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Redwood Falls Gazette
  • Philip Maddocks: Lawmakers say insulting IRS will get them answers they want

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  • At a press conference that turned into a shouting match on Thursday, lawmakers said they are almost certain that if they keep bellowing insults at Internal Revenue Service administrators at Congressional hearings, they will eventually get the answers they are looking for.
    But as reporters pressed the congressmen to explain how interrupting the testimony of the IRS commissioner before he could answer their questions helped advance the investigation, the press conference grew testy, with Republicans on the panel accusing the reporters of “obstruction” and “deceit.”
    “Sitting here listening to this line of questioning, I don’t believe it,” Rep. Paul D. Ryan, Republican of Wisconsin, barked at the phalanx of reporters who had gathered at the Capitol Building entrance for the pugnacious question and answer session. “That’s your problem. No one believes you. That’s not my problem because I ran the Boston Marathon in two hours and 20 minutes.”
    “You shout questions at us all the time, but when we raise our voices just a bit at a Congressional hearing, you get all righteous about it? Well I have news for you. This is my indoor voice now! So get over it!” Mr. Ryan added.
    Democrats who were at the press conference repeatedly objected to being interrupted by Republicans before they could answer reporters’ questions and soon began raising their voices at Mr. Ryan, setting off a cascade of Congressional invective.
    “For him to take the oath of office and then start shouting people down - that is not the way this committee has functioned at a press conference in the past, and it ought not to be the way we function going forward,” bellowed Rep. Richard E. Neal, Democrat of Massachusetts, drowning out the insults of Mr. Ryan and Rep. Dave Camp, the committee’s chairman, who had begun accusing Democrats of “a Watergate-style cover-up, abuse of power and jealousy over Mr. Ryan’s running times.
    Relations between Democrats and Republicans and lawmakers and the press have become particularly antagonistic in recent years, and all that animosity seemed to boil over last week during a Congressional hearing examining how the Internal Revenue Service lost thousands of emails sought by investigators.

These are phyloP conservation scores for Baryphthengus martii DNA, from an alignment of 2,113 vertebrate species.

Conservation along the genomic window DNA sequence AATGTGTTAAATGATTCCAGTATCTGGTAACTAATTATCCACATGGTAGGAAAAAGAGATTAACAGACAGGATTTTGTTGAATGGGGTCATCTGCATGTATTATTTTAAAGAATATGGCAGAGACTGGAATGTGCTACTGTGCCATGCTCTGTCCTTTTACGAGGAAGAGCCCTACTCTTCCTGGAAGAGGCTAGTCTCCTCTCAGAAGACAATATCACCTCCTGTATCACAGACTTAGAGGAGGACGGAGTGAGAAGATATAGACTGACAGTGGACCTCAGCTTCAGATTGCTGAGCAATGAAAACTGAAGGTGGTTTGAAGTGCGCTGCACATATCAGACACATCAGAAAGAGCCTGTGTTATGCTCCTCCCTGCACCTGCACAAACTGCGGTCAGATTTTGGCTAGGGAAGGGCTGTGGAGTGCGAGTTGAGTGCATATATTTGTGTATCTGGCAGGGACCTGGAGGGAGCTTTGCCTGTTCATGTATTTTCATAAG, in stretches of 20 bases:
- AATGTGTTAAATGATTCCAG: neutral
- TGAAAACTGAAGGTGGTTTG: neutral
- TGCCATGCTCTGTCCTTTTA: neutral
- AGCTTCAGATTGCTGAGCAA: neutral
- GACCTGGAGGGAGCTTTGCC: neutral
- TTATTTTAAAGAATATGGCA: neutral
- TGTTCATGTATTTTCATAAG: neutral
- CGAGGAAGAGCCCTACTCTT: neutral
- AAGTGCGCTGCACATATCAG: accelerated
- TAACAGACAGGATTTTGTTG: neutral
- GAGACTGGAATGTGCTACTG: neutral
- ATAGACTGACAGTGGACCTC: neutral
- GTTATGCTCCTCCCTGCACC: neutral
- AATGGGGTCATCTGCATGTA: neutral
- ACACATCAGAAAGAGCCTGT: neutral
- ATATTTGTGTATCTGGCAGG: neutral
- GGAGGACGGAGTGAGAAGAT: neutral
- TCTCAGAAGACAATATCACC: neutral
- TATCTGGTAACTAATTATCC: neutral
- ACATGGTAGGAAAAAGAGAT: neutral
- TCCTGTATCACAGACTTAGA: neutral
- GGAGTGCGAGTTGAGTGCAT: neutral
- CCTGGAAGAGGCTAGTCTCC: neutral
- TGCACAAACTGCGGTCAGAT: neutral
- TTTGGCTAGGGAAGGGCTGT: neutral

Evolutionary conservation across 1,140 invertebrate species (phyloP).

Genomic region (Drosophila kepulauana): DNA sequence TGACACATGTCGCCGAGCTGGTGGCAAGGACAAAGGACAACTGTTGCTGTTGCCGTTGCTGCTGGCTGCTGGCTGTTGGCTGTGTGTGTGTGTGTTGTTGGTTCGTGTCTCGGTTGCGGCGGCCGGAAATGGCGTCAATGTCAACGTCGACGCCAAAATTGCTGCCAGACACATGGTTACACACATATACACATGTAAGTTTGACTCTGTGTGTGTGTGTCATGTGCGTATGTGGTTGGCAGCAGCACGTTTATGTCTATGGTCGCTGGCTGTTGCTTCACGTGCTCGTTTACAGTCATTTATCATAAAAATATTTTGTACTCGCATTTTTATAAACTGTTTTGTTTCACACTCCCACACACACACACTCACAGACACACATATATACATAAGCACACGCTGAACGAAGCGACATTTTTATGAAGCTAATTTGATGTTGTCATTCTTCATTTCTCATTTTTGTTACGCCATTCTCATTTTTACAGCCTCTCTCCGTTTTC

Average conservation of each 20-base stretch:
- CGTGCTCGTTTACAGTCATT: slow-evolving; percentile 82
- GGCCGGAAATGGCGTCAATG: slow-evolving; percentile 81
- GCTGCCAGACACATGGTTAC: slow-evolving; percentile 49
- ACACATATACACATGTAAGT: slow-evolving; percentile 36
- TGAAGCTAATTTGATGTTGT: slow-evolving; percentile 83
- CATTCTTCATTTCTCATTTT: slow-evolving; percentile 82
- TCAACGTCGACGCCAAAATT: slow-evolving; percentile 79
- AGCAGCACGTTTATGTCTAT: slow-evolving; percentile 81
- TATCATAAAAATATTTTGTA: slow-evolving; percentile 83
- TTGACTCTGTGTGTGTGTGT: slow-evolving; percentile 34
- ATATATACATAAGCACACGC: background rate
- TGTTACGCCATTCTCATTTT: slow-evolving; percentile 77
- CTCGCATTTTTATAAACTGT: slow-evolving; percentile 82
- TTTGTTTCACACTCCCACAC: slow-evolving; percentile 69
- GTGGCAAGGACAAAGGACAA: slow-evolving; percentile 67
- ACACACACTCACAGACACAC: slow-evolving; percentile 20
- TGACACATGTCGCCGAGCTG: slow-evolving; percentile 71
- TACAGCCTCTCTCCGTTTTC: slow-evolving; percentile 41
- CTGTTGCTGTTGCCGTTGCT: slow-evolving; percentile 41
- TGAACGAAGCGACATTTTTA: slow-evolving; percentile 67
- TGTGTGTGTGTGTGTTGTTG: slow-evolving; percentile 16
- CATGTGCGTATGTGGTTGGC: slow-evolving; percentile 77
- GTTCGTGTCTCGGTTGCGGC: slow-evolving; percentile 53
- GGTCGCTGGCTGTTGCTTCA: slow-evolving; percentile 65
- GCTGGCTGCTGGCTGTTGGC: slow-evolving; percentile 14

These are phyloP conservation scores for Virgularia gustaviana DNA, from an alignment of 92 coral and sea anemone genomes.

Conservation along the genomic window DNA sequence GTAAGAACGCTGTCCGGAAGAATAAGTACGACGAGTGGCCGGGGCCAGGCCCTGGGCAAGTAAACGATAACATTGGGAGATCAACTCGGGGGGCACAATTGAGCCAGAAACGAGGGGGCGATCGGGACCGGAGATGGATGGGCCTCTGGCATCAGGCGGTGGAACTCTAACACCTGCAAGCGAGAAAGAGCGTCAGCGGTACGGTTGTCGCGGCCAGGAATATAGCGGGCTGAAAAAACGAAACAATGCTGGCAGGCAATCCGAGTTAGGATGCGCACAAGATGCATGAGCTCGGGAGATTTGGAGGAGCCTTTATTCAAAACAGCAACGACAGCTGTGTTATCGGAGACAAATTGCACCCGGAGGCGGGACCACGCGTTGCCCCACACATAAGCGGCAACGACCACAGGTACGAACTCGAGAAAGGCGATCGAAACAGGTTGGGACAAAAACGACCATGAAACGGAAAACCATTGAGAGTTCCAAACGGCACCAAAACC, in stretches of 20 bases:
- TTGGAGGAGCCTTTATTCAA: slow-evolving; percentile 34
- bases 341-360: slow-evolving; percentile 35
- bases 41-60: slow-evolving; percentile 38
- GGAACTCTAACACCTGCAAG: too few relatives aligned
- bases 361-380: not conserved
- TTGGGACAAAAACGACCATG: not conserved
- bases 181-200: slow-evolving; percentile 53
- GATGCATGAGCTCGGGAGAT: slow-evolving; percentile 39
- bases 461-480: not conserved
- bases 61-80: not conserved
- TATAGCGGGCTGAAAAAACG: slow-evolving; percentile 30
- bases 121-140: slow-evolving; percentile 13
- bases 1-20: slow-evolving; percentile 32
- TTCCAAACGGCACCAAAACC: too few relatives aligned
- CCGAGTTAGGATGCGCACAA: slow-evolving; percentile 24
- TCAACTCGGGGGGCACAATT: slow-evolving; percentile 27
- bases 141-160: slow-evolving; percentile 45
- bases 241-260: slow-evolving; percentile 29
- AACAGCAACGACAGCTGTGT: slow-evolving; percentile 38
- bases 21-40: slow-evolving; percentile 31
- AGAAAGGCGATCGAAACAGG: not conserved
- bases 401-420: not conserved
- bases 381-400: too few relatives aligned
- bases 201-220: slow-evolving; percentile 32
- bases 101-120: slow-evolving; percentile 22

Republicans on the panel accused the IRS commissioner, John Koskinen, of lying. Democrats accused Republicans of mounting a “witch hunt” meant to create the appearance of a conspiracy during an election year. And both parties accused the press of not doing enough to make the other shut up.
    Mr. Ryan, in defending the panel’s choice to hurl invective at those testifying at the hearing, pointed to a report – the author of it was unclear - which concluded that while agency employees are generally entitled to respect it is not beyond the proper powers of the committee to use slurs, slights and rudeness to make a point.
    Page 2 of 2 - He also said the disclosure of such frank animosity was not indicative of a loss of impartiality or temper.
    “I don’t know where the press or Democrats get such ideas,” Mr. Ryan yelled. “I’d urge anyone with a Level 3 clearance to read this report so they understand what I’m shouting about.”
    Several of the Democrats, while defending Mr. Ryan’s use of Congressional discourtesy, still felt uncomfortable being part an inquiry meant to create the appearance of a quid pro quo during an election year. Some of them, instead, thought it might be in their and the American public’s interest to shout down some of the Republican questioners so as to at least restore a shred of dignity to the proceedings.
    Republican lawmakers responded to the statements from Democrats with incredulity, questioning rather loudly whether their counterparts across the aisle had lost their good sense and accusing them of a Nixonian cover-up.
    Several Republicans on the Ways and Means Committee said that both Democrats and the IRS had lost credibility because of repeated denials that they claimed turned out to be wrong.
    “If they have something to say about that, then they should speak up,” howled Rep. Darrell Issa, a Republican of California
    Despite what he called the IRS’ stonewalling, Mr. Camp said the panel’s loud display was starting to bear fruit.
    “Over three years ago, this committee started shouting at the IRS, and what is it that we have learned?” he snarled. “We have learned that if you don’t speak up, no one will hear you. Well, I’ll tell you what, people are hearing us now.”
    Philip Maddocks writes a weekly satirical column. He can be reached at pmaddocks@wickedlocal.com.

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